DR: Well, my name is Rome, as you heard, more correctly originally it was Rom, from Vilna, where the family name is rather well known as a publishing house. I suppose at the beginning of the story, during the First World War the family were refugees deep inside Russia, and when peace was declared in Western Europe—because there never was any peace afterwards in Eastern Europe what with wars and pogroms and civil wars and revolutions and things…When peace came in Western Europe we made contact with an uncle, a brother of my father, Aaron Rome, who was living in Vancouver, and he ‘brought’ us was the term that was used, he brought us to Canada in December 1921. I might say that the whole story of our family and every other family in these decades of getting into Canada from Europe after 1914, each story was a saga because of the very tight and tightening immigration rules that were coming into effect in Canada. As a matter of fact, our family, after we did manage to reach Canadian soil legally, with passports and visas and everything, were detained incommunicado in a Halifax, we’ll call it a jail, for seven weeks, and very dramatically, with the assistance of [Lou] Freeman and Archie Freeman, the mayor of Vancouver came all the way from Vancouver to Halifax to help get us out, and eventually, in December 1921, we reached Vancouver as free immigrants, and that’s the real beginning of my life I suppose as far as you would want to know.
AC: But meantime, the government of Russian, not the governor of Moscow, announced that all children up to the age of 17 should leave the city because the Germans were bombing the city already and there was a lot of injuries. Mostly they were throwing fire igniting bombs from the airplanes, you know. And at night you would see, you’d think the whole city’s on fire because at night, you know, they turn, all the windows in the cities were taped with tape, you know. So from the bombing the glass won’t shatter. So all the windows were taped like that. So they announced that all the children can go south of the country. South of the country means go to Tashkent. The idea of going to Tashkent that it’s always warm, there is no winter there, there is no snow there. And because we were like that we didn’t have anything with us. I took just a pair of…what is this?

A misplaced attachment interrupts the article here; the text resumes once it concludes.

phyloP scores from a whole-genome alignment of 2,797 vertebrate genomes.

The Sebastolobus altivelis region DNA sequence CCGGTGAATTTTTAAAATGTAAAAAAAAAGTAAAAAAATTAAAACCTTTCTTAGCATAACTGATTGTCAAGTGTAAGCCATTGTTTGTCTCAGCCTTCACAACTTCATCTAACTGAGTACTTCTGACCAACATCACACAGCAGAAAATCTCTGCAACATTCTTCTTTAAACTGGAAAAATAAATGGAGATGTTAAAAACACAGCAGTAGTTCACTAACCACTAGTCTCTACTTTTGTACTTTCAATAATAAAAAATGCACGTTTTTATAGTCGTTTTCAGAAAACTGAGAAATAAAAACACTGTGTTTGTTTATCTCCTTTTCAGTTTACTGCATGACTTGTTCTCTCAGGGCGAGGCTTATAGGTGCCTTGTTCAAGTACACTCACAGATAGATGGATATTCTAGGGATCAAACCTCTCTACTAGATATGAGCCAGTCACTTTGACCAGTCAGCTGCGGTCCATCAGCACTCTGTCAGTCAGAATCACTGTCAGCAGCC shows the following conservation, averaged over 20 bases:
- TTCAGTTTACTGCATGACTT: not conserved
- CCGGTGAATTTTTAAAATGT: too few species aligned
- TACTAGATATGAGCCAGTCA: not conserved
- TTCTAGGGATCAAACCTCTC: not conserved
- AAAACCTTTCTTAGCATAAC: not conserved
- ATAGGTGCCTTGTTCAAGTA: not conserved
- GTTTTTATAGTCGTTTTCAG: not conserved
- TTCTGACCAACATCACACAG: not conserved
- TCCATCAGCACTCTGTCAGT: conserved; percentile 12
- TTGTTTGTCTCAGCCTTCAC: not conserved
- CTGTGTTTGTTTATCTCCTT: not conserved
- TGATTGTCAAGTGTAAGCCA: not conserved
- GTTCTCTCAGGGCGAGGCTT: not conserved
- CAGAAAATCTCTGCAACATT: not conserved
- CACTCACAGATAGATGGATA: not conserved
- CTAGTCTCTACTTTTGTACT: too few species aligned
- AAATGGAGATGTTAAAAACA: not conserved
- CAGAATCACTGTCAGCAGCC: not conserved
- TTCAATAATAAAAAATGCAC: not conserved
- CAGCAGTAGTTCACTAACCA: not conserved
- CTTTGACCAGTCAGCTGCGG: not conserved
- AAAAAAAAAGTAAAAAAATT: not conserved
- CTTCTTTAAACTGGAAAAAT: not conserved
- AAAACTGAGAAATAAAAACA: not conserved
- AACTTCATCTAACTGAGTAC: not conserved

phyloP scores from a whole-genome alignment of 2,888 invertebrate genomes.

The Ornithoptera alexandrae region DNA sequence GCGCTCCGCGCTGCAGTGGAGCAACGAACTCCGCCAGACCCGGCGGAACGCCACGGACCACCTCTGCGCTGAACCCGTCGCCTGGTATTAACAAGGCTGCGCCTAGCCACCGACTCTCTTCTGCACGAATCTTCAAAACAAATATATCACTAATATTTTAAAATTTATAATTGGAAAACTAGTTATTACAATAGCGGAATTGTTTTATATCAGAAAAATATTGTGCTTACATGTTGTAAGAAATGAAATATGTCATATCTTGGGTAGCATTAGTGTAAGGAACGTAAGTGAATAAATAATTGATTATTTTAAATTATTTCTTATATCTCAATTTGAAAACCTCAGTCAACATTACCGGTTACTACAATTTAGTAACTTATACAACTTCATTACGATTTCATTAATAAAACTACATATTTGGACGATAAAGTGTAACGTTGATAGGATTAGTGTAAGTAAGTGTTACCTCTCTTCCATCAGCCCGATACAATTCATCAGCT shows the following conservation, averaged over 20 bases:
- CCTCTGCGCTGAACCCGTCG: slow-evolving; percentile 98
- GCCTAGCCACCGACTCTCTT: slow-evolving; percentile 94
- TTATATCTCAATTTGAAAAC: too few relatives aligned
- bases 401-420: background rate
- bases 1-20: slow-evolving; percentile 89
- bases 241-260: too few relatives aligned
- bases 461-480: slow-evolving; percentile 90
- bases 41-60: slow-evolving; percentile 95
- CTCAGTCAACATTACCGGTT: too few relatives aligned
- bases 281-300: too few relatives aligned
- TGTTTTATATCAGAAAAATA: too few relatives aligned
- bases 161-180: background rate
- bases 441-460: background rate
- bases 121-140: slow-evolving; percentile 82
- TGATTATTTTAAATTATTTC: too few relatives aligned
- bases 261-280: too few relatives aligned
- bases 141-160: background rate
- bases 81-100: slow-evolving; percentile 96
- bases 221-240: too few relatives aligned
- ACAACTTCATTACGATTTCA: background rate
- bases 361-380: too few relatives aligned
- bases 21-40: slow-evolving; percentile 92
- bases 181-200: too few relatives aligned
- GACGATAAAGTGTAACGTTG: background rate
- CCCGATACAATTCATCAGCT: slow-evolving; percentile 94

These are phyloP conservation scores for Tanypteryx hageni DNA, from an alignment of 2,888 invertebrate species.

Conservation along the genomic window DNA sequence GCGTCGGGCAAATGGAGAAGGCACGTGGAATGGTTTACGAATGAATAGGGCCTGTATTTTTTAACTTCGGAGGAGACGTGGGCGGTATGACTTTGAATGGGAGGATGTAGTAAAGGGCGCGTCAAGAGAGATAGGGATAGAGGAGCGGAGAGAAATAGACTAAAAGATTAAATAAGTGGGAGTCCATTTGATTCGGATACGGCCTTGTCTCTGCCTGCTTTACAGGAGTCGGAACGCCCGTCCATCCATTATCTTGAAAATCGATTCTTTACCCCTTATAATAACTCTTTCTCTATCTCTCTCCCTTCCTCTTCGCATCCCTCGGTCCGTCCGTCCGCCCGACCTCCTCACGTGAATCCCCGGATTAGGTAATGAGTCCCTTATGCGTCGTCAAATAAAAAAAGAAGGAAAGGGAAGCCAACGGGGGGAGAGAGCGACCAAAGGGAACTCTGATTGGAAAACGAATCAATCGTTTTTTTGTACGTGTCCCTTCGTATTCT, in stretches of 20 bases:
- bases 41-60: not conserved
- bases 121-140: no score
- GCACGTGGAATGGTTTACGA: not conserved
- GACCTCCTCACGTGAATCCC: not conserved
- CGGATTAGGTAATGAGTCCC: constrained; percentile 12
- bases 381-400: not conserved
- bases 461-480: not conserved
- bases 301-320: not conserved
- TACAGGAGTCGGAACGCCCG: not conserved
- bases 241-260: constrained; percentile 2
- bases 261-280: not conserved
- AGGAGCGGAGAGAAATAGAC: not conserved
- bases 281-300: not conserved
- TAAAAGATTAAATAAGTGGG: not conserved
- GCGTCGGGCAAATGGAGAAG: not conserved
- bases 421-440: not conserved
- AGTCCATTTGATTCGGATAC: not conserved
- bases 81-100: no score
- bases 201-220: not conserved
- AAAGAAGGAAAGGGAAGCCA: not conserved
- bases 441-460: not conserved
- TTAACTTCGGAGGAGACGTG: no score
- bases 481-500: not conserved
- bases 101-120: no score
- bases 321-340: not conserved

AC: Pa…Underwear…to change, socks, and that’s it, that’s all I took because I was going just for a visit, you know. But in Tashkent they said you’re okay, that you can sleep in the park and go [inaudible] in the river and wash your clothes and in an hour it’s dry because the sun is so hot like in Palm Springs, you know, it doesn’t take too long to dry a pair of…Anyways, the government organized a train to take all the people, all the young people to Tashkent.